The second half of the book covers practical matters. For example, Imam Dawud distinguishes between coalitions and alliances: coalitions are temporary and for the sake of a narrow cause. Parties of a coalition can come from different belief systems and ideological frameworks to cooperate for a common goal, whereas alliances entail “affinity”, a more ideological cooperation, and furthering the interests of each other.  He refers to the following verse and the incident of Hilf al-Fudul to argue a precedent of working in coalitions:
“And cooperate in righteousness and piety, but do not cooperate in sin and aggression” (Qur’an 5:2)
There is no absolute allyship with anyone other than Muslims, and there should be no “inclination to quid pro quo at any cost in the name of being in coalitions,” however, Imam Dawud clarifies that we can still work with people who are non-Muslim regarding issues “of the common good of society.”  Many social issues like poverty, detention of children at the border, increasing levels of abortion, domestic violence, and so on are are issues that all of us should at the very least be concerned about and make du’a for. We can work with non-Muslims, pool resources, and advocate for these causes for the betterment of our communities.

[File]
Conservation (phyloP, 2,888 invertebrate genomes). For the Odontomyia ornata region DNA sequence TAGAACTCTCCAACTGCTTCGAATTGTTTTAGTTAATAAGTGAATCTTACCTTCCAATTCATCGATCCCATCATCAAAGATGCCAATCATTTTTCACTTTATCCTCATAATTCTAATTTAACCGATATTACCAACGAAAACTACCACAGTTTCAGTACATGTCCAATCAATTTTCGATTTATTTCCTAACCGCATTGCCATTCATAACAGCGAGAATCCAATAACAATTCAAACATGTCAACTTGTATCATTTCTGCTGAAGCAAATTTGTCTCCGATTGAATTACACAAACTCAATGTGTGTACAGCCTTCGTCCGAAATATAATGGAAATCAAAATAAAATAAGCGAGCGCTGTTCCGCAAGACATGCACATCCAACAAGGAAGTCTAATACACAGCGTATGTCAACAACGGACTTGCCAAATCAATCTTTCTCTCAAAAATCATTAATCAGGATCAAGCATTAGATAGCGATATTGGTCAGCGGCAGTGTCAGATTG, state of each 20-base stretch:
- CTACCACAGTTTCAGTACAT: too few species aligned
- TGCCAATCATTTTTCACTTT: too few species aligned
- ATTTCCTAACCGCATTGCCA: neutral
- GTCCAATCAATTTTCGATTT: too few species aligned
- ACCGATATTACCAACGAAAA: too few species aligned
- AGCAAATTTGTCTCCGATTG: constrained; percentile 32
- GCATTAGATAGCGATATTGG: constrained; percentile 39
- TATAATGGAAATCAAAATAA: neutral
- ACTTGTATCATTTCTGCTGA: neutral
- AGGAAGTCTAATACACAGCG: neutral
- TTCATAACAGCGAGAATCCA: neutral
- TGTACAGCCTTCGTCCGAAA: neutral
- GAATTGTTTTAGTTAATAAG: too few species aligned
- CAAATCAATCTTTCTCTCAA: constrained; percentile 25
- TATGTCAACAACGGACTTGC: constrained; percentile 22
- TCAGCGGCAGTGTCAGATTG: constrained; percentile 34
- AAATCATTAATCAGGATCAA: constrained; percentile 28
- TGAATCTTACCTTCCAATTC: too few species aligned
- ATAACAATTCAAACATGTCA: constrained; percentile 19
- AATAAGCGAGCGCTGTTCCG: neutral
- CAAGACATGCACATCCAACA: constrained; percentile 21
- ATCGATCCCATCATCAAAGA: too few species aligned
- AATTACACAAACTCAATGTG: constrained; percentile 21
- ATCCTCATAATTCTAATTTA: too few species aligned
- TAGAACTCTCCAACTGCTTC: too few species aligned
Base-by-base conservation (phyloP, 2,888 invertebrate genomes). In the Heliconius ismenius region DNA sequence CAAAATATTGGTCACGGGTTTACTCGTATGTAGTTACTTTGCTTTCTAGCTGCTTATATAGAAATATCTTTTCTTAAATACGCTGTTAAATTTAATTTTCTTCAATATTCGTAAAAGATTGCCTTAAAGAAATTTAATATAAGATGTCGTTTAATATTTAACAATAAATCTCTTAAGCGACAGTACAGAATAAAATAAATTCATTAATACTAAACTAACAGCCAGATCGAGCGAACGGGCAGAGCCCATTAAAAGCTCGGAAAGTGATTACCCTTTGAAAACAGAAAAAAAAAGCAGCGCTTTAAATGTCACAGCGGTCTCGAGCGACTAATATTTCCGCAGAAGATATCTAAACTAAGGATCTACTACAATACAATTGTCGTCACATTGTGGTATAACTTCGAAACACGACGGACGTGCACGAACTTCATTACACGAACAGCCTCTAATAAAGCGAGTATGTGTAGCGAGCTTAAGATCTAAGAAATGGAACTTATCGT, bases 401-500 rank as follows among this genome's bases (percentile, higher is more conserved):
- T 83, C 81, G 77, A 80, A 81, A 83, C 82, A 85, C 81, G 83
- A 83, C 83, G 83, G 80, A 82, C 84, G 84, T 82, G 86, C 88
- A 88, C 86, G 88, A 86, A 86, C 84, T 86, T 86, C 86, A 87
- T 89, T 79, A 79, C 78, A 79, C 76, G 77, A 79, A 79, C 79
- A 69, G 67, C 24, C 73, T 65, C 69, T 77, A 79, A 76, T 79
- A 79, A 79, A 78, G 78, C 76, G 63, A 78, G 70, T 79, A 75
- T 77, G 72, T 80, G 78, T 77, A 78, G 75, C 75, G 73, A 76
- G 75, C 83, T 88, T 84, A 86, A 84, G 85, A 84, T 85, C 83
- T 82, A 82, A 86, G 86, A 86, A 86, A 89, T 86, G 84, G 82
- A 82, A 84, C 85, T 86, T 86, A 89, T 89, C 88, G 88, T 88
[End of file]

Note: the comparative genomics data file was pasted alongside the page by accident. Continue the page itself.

With all due respect to Imam Dawud and his work (may Allah accept it), my main critique is the book’s brevity and lack of specific counsel to young eager activists, particularly regarding interactions/alliances with progressive circles. For example, one major area is engagement with the LGBT+ community. Progressive sexual ethics and modern discourse on gender identity and orientation is increasingly a point of contention with the Muslim community and anathema to Islamic morality. Yet many allies at pro-Palestine engagements are associated with groups/organizations that promote progressive stances on homosexuality, transgenderism, and abortion. It can be difficult to maintain focus and order on a specific issue where a tit-for-tat is assumed in matters of social justice.